The following article was originally published inSUCRE Cloud Source Magazine under the headline 'What's new? Japan's research into cloud computing for academia'. Read more articles like this in the latest issue, here.
Across Japan, universities and government departments are accelerating their research into cloud computing for academic use. Their research aims not only to share cloud-computing resources between universities, thus reducing the cost of research, but also to share know-how on the development, operation, and management of cloud-computing systems for further research.
Japanese universities in action
There are many activities in universities in Japan for academic cloud computing. In November 2011, Hokkaido University launched the Hokkaido University Academic Cloud, based on CloudStack, an open-source cloud-computing software platform. This service has since been used by universities all over Japan. It provides more than 40 teraFLOPS of computing power.
In April 2014, a cloud storage service was added, offering two petabytes of distributed cloud storage. The service now provides more than 2,000 virtual servers and supports a huge volume of jobs, making it one of the most powerful academic cloud-computing infrastructures in Japan.
Many Japanese universities are also working to connect their cloud-computing infrastructures, aiming to build an inter-cloud environment that will give researchers access to more powerful resources, thus accelerating research.
SINET tops more than 700 universities and research institutions
The academic network, the Science Information Network (SINET), is one such inter-university offering, and universities across Japan are working towards connecting each university's own cloud servers to this network.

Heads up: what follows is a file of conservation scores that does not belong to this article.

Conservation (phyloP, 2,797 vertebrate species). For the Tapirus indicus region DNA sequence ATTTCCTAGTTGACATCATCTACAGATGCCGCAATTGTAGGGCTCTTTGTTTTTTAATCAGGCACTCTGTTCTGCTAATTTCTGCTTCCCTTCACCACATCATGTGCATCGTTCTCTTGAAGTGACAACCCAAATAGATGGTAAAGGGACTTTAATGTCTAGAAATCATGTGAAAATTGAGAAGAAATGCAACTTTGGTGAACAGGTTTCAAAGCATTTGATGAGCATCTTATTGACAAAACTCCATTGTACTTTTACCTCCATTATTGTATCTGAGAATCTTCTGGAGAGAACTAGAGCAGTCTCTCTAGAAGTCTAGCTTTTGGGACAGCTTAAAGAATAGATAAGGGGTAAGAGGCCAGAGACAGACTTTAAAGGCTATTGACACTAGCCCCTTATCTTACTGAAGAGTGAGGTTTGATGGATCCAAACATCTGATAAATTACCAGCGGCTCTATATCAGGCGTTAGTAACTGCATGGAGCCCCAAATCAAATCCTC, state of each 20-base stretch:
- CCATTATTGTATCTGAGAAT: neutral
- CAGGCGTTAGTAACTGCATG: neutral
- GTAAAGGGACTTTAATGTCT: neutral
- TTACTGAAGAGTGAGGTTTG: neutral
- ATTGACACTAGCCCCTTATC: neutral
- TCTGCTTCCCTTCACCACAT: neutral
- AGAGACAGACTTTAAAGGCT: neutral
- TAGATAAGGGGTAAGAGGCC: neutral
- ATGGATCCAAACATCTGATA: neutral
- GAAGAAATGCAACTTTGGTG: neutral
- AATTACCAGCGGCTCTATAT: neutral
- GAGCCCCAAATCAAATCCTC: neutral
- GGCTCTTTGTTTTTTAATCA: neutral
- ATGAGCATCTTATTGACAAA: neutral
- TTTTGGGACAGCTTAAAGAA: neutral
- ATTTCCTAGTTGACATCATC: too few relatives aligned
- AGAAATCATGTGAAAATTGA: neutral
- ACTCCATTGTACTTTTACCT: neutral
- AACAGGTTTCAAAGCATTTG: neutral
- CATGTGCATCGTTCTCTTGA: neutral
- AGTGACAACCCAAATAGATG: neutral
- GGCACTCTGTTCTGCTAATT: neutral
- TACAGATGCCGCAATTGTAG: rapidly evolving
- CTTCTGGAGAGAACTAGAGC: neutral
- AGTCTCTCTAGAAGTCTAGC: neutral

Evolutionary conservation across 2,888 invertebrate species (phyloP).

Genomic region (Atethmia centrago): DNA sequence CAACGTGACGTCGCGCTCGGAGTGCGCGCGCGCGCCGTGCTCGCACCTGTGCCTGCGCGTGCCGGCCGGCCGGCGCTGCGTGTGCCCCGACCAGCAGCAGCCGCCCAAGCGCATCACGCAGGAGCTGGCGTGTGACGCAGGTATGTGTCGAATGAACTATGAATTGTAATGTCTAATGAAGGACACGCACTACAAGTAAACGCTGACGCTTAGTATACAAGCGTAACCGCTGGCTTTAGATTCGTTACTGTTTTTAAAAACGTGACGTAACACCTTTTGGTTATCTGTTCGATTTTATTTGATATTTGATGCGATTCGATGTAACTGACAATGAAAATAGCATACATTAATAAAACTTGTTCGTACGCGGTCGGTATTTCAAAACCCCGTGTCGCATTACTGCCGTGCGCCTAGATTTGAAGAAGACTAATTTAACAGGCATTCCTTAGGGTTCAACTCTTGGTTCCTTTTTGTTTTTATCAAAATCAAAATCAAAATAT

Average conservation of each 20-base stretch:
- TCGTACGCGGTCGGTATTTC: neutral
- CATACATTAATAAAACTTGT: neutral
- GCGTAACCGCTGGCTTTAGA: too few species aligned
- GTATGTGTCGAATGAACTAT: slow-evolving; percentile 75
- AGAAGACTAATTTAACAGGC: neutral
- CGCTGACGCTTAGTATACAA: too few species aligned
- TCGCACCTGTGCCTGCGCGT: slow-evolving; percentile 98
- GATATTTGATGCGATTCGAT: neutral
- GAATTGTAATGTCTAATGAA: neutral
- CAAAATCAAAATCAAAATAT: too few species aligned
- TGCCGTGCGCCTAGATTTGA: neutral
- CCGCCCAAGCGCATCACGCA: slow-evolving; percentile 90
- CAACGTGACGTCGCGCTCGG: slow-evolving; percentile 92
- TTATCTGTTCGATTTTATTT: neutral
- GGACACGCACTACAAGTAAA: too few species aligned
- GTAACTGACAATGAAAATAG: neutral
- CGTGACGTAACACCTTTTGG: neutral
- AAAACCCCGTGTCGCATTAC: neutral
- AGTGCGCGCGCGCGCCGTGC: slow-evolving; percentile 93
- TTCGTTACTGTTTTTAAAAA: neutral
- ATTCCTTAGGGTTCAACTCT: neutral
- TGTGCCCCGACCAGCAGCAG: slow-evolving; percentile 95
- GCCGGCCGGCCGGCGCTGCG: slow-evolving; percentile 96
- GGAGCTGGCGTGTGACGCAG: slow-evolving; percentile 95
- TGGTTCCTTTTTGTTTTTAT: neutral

SINET now has more than 700 universities and research institutions, and many of the researchers in those organizations have different research requirements. They use the academic cloud service for a wide range of research and analysis projects, from big-data analysis to artificial intelligence research. As some research areas necessitate the use of high-performance computing, some reserchers need access to multi-core virtual machines.
Many ministries within the Japanese government support research into cloud computing:
- In 2013, the Ministry of Education, Culture, Sports, Science and Technology funded research into the use of academic clouds for big-data research, gathering data from universities and other educational organizations, including Kyushu University and the Japanese National Institute of Informatics.
- Also in 2013, the Ministry of Economy, Trade and Industry funded research into the development of high-quality cloud technologies with high availability and low energy requirements. To this end, software-defined networking (SDN) has been picked up as one of the key technologies, along with a focus on the definition and standardization of application programming interfaces (APIs).
- Since 2009, the Ministry of Internal Affairs and Communications has funded the development of interoperability in cloud computing, with an eye to its use in disaster recovery.
Another focus for Japan's cloud research is inter-cloud standardization. The Global Inter-Cloud Technology Forum, launched in 2009, provided its Intercloud Interface Specification Draft in 2012. In addition to this publication, inter-cloud standardization has also been discussed since 2013 in Study Group 13 of the International Telecommunication Union, Telecommunication Standardization Sector (ITU-T).
Japanese universities and the Japanese government have advanced research and development of cloud computing to better utilize distributed computing resources. These efforts benefit not only cloud-computing technology, but also the many research areas reliant on huge computing resources.
There is much still to do: many cloud-related technologies, such as distributed processing, interoperability, SDN, machine learning, and artificial intelligence, as well as standardization activities, will benefit from further research, and advancing this will be one of Japan's most impressive contributions.